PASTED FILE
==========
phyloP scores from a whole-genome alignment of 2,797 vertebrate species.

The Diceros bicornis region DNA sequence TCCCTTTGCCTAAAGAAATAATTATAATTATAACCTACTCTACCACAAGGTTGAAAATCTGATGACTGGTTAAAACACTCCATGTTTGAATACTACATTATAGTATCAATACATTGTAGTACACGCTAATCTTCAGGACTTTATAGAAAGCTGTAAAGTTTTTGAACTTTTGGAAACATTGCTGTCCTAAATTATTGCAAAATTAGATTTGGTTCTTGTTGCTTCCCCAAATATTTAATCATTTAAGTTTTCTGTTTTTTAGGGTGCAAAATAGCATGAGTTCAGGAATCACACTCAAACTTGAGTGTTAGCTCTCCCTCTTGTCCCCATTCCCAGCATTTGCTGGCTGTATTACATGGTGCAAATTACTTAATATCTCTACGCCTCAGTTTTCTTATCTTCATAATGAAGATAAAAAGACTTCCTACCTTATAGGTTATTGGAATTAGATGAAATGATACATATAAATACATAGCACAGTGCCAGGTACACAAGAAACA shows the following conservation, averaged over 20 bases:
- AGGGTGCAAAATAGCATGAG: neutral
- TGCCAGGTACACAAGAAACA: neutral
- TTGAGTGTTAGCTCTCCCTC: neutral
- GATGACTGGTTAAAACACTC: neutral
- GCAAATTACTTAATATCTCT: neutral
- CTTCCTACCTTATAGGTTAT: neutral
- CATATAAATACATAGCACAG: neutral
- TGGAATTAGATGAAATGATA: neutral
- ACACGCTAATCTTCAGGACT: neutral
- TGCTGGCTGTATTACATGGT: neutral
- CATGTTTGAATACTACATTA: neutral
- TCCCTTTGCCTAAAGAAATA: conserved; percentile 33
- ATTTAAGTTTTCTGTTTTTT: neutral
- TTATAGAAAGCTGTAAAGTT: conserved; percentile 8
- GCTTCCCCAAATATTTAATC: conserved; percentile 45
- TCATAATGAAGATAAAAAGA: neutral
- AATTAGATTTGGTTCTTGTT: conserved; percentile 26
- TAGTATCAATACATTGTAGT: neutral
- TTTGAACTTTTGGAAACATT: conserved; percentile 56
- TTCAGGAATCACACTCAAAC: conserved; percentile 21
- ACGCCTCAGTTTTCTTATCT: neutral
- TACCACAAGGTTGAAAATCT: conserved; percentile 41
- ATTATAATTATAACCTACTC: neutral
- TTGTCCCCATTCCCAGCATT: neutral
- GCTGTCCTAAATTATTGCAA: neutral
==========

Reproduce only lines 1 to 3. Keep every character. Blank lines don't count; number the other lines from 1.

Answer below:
phyloP scores from a whole-genome alignment of 2,797 vertebrate species.

The Diceros bicornis region DNA sequence TCCCTTTGCCTAAAGAAATAATTATAATTATAACCTACTCTACCACAAGGTTGAAAATCTGATGACTGGTTAAAACACTCCATGTTTGAATACTACATTATAGTATCAATACATTGTAGTACACGCTAATCTTCAGGACTTTATAGAAAGCTGTAAAGTTTTTGAACTTTTGGAAACATTGCTGTCCTAAATTATTGCAAAATTAGATTTGGTTCTTGTTGCTTCCCCAAATATTTAATCATTTAAGTTTTCTGTTTTTTAGGGTGCAAAATAGCATGAGTTCAGGAATCACACTCAAACTTGAGTGTTAGCTCTCCCTCTTGTCCCCATTCCCAGCATTTGCTGGCTGTATTACATGGTGCAAATTACTTAATATCTCTACGCCTCAGTTTTCTTATCTTCATAATGAAGATAAAAAGACTTCCTACCTTATAGGTTATTGGAATTAGATGAAATGATACATATAAATACATAGCACAGTGCCAGGTACACAAGAAACA shows the following conservation, averaged over 20 bases:
- AGGGTGCAAAATAGCATGAG: neutral